ORLANDO, Fla. — Imagine living in a house made almost entirely out of coal — from the structural columns to the walls to the roof. What if this coal house was safer, more affordable and stronger than a traditional home made of wood or brick?
Semplastics, an international material engineering company, is on a mission to turn that vision into reality, and with continued support from the Department of Energy’s National Energy Technology Laboratory (NETL), this could be accomplished sooner than later.
X-MAT®, the advanced materials division of Semplastics, has recently received a nearly $625,000 contract from the NETL to create coal-derived building materials in order to construct a coal house. Using coal as the primary medium, X-MAT’s building materials are:
- Non-toxic and fire resistant, making them safer than traditional options
- Light weight, allowing for a quicker installation time
- Extremely strong and durable
- Able to be used for both interior and exterior needs
- Offer greater design flexibility, allowing for more personalization
The carbon from the coal used in this new, revolutionary construction process is completely sequestered and is entirely safe for the environment. The coal is mixed with the patent-pending X-MAT coating technology to produce the coal-derived building materials.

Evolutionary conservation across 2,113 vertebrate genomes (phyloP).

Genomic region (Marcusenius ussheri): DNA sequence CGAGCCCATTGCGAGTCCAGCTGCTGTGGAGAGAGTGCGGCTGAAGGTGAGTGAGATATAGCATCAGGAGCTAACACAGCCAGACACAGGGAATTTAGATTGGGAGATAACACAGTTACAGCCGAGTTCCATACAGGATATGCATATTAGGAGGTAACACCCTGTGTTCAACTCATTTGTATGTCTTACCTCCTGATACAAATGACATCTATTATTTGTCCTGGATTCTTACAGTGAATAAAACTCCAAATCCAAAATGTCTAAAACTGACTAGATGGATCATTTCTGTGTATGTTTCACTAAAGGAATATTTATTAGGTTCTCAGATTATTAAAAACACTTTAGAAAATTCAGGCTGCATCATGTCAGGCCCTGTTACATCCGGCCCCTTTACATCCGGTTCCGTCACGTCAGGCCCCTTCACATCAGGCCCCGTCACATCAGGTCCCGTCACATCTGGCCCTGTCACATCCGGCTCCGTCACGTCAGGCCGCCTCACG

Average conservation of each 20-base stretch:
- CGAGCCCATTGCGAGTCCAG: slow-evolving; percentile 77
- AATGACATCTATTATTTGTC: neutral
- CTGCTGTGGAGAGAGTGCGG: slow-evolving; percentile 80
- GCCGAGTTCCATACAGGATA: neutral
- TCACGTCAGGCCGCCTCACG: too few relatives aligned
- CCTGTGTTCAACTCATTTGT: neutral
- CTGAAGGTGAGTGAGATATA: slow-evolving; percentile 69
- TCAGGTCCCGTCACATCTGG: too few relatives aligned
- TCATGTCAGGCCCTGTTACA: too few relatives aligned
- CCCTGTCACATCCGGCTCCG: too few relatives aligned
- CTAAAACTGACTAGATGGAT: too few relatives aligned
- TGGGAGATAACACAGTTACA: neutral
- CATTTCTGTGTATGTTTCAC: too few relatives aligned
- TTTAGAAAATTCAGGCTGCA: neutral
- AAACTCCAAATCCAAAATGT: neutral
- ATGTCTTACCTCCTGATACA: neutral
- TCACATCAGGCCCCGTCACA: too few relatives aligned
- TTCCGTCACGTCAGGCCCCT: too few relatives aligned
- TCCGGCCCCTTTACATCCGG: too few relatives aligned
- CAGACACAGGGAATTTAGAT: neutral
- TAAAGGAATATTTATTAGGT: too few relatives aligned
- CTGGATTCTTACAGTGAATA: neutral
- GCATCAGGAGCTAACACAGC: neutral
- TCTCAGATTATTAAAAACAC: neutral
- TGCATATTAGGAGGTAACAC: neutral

“There are so many fascinating, eco-friendly ways to use and recycle coal,” said Bill Easter, founder of Semplastics and X-MAT. “Our team has already reimagined coal in unique ways such as the X-TILE™, a lightweight, fireproof coal roof tile that can withstand extreme temperatures. Building a house almost entirely from coal is next on our docket. We’re very thankful to the Department of Energy for its continued support of our work.”
In total, the NETL has awarded Semplastics and X-MAT $6 million in grants and contracts. In addition to the most recent contract, the firm received a $1.4 million contract to create new uses for coal waste, a $1.5 million grant for X-TILES and a nearly $1 million contract to help fund the research for turning coal into battery materials.
“Semplastics’ technologies are coal reimagined,” said Easter. “Not only are we giving coal a new reputation, we’re creating better, sustainable products for the future.”